Reading and Rereading Hilary Mantel

Posted on October 13, 2021 by Lucy Arnold | Comments (0)

Hilary Mantel. Photo by Clare Park. © Clare Park.
Hilary Mantel by Clare Park©

Hilary Mantel, whose literary archive is held at The Huntington, is one of the most critically acclaimed authors working today. Her unprecedented double Booker Prize wins for Wolf Hall and Bring Up the Bodies, combined with sold-out West End and Broadway stage adaptations and award-winning television dramatizations, have brought her to wide public prominence.

On Sept. 23, 2021, at the Gielgud Theatre in London’s West End, the curtain went up on the stage adaptation of The Mirror of the Light, the final novel in Mantel’s trilogy about the career of Thomas Cromwell in the court of King Henry VIII. This most recent chapter in Mantel’s literary career, which spans more than three decades, once again places the author center stage and offers an ideal moment to initiate a new series of debates about her work during The Huntington’s online conference “An Overflow of Meaning: Reading and Rereading Hilary Mantel” on Oct. 14 and 15.

Mantel is an author whose diverse body of literary work—spanning novels, short fiction, criticism, journalism, life writing, and drama—has challenged and provoked scholars since the emergence of the field of Mantel studies roughly a decade ago. Our virtual conference, for the first time, will bring together an international group of scholars to investigate the implications of Mantel’s writing for the field of contemporary literary studies, asking how these heterogeneous texts change the ways it is possible to think about such issues as our relationship with the historical past and the familial dead; the practice of medicine and experience of illness; the construction of nation; and the haunting presence of voices, events, and individuals who have slipped from collective memory.

In a short prose fragment among her papers, Mantel recalls the words of Salman Rushdie, advising on the best way to understand a writer’s process: “If you want to know about a person’s writing, open the book [and] point to a page [and] ask ‘What about this? How did that get on the page?’” Such a question might also find its answers within Mantel’s literary archives. The drafts, correspondence, fragments, and ephemera held by The Huntington offer striking insights into the interaction between the author’s fiction and the world in which it is created and consumed. For example, an advice column recommends a therapeutic regression to the womb and finds its way into Mantel’s reflection on millennial mediumship in Beyond Black (2005).

Hilary Mantel's notesLeft: Extract from a small pocket notebook of Hilary Mantel’s research notes. The Huntington Library, Art Museum, and Botanical Gardens. Right: Hilary Mantel’s notes on “What’s the Alternative,” an advice column in the Style Magazine of the Sunday TimesThe Huntington Library, Art Museum, and Botanical Gardens.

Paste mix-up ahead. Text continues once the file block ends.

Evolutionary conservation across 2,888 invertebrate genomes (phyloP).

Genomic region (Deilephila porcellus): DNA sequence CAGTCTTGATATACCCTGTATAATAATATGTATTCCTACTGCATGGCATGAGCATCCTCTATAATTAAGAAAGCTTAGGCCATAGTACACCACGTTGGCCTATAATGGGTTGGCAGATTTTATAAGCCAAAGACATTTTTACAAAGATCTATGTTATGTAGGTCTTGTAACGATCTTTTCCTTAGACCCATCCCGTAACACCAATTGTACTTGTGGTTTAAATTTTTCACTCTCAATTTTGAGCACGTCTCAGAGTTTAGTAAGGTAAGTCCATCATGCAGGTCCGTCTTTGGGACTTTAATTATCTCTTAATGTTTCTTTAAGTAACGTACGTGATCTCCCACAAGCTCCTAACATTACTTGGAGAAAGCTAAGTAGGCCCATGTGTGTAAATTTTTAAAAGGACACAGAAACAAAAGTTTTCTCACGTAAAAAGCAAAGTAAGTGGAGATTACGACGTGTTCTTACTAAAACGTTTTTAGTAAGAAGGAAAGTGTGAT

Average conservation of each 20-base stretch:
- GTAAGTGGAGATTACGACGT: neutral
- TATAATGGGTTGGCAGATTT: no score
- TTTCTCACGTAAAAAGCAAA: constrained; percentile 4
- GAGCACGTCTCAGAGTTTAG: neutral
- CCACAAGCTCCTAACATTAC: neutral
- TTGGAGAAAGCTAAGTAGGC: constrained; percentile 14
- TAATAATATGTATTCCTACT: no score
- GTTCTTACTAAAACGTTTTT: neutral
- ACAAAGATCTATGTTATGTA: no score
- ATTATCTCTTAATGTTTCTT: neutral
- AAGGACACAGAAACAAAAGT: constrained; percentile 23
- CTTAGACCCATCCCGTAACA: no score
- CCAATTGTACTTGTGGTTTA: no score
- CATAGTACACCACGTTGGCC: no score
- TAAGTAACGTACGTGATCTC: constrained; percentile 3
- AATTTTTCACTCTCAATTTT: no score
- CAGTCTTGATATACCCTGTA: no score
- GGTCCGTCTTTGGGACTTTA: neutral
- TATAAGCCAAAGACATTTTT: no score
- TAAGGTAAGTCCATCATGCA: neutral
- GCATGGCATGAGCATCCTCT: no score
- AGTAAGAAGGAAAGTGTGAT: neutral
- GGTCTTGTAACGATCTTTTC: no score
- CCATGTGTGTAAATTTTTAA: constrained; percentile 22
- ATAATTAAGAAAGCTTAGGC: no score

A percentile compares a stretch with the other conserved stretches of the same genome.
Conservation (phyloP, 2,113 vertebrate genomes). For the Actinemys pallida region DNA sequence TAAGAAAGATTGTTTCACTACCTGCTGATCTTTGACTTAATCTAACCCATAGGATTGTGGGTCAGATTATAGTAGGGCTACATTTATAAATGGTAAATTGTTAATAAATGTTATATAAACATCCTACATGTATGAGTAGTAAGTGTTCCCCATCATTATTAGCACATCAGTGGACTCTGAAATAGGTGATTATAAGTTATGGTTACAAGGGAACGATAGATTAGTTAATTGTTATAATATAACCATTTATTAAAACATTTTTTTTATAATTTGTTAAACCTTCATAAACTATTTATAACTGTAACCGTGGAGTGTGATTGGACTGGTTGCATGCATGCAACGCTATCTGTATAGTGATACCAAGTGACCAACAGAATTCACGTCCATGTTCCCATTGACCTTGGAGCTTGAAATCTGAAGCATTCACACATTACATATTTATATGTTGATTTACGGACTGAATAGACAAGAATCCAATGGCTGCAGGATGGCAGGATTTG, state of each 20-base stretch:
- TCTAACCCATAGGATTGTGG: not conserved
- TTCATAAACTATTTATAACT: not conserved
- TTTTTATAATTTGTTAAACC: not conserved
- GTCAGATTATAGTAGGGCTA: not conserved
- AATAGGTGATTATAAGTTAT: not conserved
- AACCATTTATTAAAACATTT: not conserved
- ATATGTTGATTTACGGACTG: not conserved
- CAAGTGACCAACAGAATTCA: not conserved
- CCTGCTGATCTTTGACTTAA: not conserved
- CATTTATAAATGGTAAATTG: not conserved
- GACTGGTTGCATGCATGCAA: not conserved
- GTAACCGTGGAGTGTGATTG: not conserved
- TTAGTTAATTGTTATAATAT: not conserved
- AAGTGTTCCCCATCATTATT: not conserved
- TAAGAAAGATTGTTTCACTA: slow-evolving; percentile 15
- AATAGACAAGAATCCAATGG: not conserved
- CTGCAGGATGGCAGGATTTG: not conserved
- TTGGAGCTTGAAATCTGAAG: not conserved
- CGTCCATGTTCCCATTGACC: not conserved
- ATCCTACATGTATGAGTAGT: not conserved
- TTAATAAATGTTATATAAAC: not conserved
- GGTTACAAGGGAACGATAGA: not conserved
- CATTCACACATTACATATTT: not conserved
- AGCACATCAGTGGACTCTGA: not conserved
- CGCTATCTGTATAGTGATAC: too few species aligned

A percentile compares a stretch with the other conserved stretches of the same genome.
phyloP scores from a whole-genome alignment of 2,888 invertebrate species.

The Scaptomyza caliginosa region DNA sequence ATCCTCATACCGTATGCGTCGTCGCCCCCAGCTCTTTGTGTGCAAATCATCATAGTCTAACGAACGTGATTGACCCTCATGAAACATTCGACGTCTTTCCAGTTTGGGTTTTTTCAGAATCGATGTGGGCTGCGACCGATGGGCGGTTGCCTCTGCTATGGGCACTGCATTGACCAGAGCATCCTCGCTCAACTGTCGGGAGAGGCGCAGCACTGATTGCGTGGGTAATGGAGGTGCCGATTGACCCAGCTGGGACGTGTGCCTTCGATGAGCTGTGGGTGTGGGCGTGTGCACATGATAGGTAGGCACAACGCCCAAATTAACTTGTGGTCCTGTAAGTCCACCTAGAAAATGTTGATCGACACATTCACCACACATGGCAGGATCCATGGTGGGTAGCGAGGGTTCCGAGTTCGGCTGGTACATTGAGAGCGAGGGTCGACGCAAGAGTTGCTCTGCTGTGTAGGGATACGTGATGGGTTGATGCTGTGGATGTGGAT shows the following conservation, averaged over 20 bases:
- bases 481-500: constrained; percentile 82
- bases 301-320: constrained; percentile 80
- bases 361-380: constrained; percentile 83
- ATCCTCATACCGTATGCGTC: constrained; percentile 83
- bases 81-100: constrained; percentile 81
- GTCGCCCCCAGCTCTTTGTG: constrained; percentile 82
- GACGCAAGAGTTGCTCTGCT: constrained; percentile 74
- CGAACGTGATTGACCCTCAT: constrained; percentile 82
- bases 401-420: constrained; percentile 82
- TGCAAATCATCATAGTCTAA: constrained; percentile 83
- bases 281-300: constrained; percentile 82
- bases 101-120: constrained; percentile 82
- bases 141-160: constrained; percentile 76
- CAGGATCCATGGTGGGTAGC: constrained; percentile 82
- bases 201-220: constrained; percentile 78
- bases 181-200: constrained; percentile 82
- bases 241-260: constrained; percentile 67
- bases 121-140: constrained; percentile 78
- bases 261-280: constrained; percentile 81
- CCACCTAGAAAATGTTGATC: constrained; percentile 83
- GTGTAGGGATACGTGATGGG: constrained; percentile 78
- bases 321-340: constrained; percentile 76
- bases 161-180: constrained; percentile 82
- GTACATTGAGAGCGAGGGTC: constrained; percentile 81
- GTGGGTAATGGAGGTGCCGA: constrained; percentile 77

Mantel folds the reflections of the 16th-century biblical translator William Tyndale on the function of saints into her alchemical-clerical novel Fludd (1989) and footnotes them with her own meditation on the idiomatic nature of divine retribution—wryly asking, “‘What did they think Saint Lawrence might send? A plague of gridirons?’ A curse—‘A high gallows and a strong wind.’” This meditation later appears in the pages of The Giant O’Brien (1998), a novel that explores heritage, migration, and exploitation alongside anatomy and body snatching.

Studying literary archives is not, however, an exercise in authorial “hide and seek,” in which textual extracts are pinned uncomplicatedly to their original inspirations. Instead, accessing the working papers of an author such as Hilary Mantel offers the opportunity to trace the spectral threads of connection that are woven throughout her oeuvre, allowing new resonances between texts to emerge.

Hilary Mantel's notesLeft: Hilary Mantel’s notes on William Tyndale’s view of saints for her novel Fludd (1989). The Huntington Library, Art Museum, and Botanical Gardens. Right: Anatomist John Hunter addresses the dead in an early draft of Hilary Mantel’s novel The Giant O’Brien (1998). The Huntington Library, Art Museum, and Botanical Gardens.

Moreover, the documents offer further insights into the ethical and philosophical discourses that Mantel’s work contributes to and complicates. In an early draft of The Giant O’Brien, anatomist John Hunter demands: “Speak to me!—Oh dead persons, speak. Why are you now, you who walked, ate [. . .] why are you now still? [. . .] How is it that you who walked, you who talked, you who were human, are now an object?”

These lines invite a reflection on the nature of mortality, on how the hands of the dead are laid on the living and how the living alternately grasp at and flinch from them—a reflection that ties into current debates regarding the ways the historical dead are memorialized and the availability of those memorials for reinterpretation.

The Giant O'BrienA curse that appears in Hilary Mantel’s novel The Giant O’Brien (1998). The Huntington Library, Art Museum, and Botanical Gardens.

The conference seeks to generate similar contributions to a wide range of contemporary discourses, bringing together scholars from the fields of literature, history, law, art history, and psychology to spark new approaches to the questions posed by Mantel’s complex and compelling body of work.

Lucy Arnold is a lecturer of contemporary English literature at the University of Worcester. 

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